Sid Post

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About Sid Post

  • Rank
    New Member

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  • Biography
    I grew up on a wheat and cattle farm. I now have my own piece of heaven in East Texas. Right now there are 20 head of cattle on it but, next year I hope to have a chicken house, rabbit hutch, and a better Tilapia farm.
  • Interests
    Tilapia, aquaponics, rabbits, chickens, etc.

Profile Information

  • Location
    East Texas
  1. Thanks Converse! Your post is very helpful and appreciated!
  2. Japanese quail seem to have advantages regarding housing (coop requirements) over other birds in general. They offer very efficient feed conversion and reach egg laying maturity and eating weight faster than most. You also don't end up with excess meat like you can with other birds since they are "entree" size. They are also more domesticated than other quail in general so, fatalities when they are startled are less. I doubt you could grow Bob Whites in a car garage but, Japanese quail can live there, or an apartment (low noise), or back yard, etc. For space constrained living options, I don't think there is a better option for most people. Plus, they are delicious though other birds are pretty good too!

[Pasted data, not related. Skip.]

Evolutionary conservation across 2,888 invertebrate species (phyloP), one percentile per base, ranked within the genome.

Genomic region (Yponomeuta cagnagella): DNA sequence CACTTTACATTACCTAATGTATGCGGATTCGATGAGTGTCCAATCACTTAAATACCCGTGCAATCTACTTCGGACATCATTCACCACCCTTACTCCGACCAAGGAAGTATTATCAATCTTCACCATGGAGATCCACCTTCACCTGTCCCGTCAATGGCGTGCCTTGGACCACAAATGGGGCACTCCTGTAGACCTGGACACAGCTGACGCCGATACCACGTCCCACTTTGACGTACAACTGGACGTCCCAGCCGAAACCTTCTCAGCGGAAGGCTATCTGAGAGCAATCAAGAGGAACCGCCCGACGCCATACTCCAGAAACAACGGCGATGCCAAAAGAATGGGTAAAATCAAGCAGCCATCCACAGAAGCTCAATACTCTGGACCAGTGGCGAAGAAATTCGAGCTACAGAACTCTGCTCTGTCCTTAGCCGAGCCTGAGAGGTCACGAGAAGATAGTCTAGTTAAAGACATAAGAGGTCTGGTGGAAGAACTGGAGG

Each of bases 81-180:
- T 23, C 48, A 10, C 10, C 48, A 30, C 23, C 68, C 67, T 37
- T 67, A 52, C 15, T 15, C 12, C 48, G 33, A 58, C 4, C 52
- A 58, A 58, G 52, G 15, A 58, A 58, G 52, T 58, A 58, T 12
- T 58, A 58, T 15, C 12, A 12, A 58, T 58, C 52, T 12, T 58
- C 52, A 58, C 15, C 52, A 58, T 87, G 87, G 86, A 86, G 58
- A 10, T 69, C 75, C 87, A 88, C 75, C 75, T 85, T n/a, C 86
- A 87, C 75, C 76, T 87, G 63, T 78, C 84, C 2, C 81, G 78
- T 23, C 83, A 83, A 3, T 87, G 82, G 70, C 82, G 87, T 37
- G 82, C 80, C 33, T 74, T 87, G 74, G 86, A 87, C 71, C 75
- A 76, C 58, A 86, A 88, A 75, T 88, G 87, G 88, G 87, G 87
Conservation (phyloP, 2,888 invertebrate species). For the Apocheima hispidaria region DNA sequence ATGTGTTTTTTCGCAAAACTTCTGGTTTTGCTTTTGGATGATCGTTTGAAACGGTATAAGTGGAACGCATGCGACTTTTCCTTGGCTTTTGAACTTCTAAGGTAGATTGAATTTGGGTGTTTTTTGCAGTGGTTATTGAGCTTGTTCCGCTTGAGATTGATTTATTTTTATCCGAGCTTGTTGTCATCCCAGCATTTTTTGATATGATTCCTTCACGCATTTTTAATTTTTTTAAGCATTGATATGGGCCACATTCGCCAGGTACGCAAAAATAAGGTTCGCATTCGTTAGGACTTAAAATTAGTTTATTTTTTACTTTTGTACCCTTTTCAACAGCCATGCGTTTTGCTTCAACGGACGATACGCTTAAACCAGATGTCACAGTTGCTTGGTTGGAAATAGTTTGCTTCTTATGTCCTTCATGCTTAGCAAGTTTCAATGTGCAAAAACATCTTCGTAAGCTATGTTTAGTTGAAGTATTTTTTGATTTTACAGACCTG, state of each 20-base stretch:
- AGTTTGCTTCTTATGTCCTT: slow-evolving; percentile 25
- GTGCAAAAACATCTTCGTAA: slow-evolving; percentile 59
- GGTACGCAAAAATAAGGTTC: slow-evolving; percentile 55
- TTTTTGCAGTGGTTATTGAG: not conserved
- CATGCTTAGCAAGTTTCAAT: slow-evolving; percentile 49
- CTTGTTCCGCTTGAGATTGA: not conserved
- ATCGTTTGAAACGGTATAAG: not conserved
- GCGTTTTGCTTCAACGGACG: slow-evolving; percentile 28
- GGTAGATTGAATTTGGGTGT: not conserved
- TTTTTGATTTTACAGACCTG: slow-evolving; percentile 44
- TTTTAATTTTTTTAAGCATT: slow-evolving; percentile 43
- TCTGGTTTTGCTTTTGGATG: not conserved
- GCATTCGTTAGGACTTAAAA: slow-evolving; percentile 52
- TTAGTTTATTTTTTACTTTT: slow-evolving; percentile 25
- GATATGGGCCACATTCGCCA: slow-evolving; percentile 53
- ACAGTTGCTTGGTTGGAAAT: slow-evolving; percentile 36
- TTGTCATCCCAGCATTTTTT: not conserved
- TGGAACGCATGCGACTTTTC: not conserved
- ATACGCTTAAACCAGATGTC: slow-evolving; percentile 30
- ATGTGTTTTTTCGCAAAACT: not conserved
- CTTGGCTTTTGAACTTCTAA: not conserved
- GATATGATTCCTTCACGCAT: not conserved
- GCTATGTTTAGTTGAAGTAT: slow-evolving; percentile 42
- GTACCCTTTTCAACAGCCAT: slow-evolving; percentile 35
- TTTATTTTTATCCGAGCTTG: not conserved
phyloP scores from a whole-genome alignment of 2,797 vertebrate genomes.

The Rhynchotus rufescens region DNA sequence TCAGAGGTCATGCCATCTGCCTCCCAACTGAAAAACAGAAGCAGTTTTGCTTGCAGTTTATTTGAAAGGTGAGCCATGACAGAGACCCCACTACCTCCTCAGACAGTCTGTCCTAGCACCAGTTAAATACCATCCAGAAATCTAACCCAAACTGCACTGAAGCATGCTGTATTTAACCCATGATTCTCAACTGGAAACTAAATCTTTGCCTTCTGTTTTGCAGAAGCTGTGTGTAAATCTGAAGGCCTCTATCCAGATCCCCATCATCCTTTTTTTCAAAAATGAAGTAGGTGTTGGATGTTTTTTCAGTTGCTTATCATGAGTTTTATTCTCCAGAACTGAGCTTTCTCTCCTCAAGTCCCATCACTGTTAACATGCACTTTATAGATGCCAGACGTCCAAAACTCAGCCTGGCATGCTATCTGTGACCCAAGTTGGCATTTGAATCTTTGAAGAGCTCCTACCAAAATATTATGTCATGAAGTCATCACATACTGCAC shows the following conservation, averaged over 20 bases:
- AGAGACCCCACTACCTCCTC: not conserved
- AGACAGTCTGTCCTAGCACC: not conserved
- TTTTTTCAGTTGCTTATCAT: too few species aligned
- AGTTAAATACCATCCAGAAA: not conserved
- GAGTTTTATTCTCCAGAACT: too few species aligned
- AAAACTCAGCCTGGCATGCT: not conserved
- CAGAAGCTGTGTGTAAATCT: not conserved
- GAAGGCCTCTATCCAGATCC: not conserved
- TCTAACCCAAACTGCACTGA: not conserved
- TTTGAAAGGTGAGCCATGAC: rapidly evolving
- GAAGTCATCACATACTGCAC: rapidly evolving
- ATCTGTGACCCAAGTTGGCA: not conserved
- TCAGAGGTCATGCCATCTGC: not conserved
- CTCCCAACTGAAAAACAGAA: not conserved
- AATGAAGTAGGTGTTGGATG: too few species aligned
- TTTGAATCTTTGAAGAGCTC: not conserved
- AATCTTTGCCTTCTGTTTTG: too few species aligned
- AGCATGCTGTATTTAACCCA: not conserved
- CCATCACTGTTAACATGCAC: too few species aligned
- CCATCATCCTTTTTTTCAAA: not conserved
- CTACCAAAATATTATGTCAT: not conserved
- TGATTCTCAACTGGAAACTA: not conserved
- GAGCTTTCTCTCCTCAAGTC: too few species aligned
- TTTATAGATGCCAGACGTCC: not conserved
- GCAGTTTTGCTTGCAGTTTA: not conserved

3. Yes, Brian and I are like brothers. Regarding the egg option, I'm looking at a Brinsea Octagon 20 ECO Auto Turn Egg Incubator for hatching my own with eggs from Purely Poultry. Ravnis helped me out and I found a breeder about 100 miles away that I will checkout next week and hopefully have my starter quail. so in a few weeks: if all goes well.
  4. Only one I found was about 300 miles away. Lots of "brown" quail but not listed as Japanese or corturnix.
  5. I live "East" Texas, USA and have been looking for some quail. I see all sorts of questionable online posts for brown quail, some bob whites, but no "Japanese" quail. Are they called something different on this side of the world? Where do I find a reputable source for starter Japanese quail or eggs? TIA, Sid
  6. The ones in the USA are very different from what you have. While they can be useful scavengers, they are VERY hard on smaller livestock. Around pigs, cows, horses no problem .... rabbits, chickens, ducks, etc. WATCH OUT!!!
  7. Just thought I would drop in and say "Hello" since I'm new to this site. I have a new place in East Texas where my friend and I are working to over winter some Tilapia and I'm trying to grow some fresh veggies to help keep the water healthy and keep me fed with something locally grown and healthy. Right now everything is setup in IBC "tanks" for a test run this winter but, if things go well this winter I'm planning on building some real tanks to possibly grow some fish for the retail trade in addition to my dinner table. Best Regards, Sid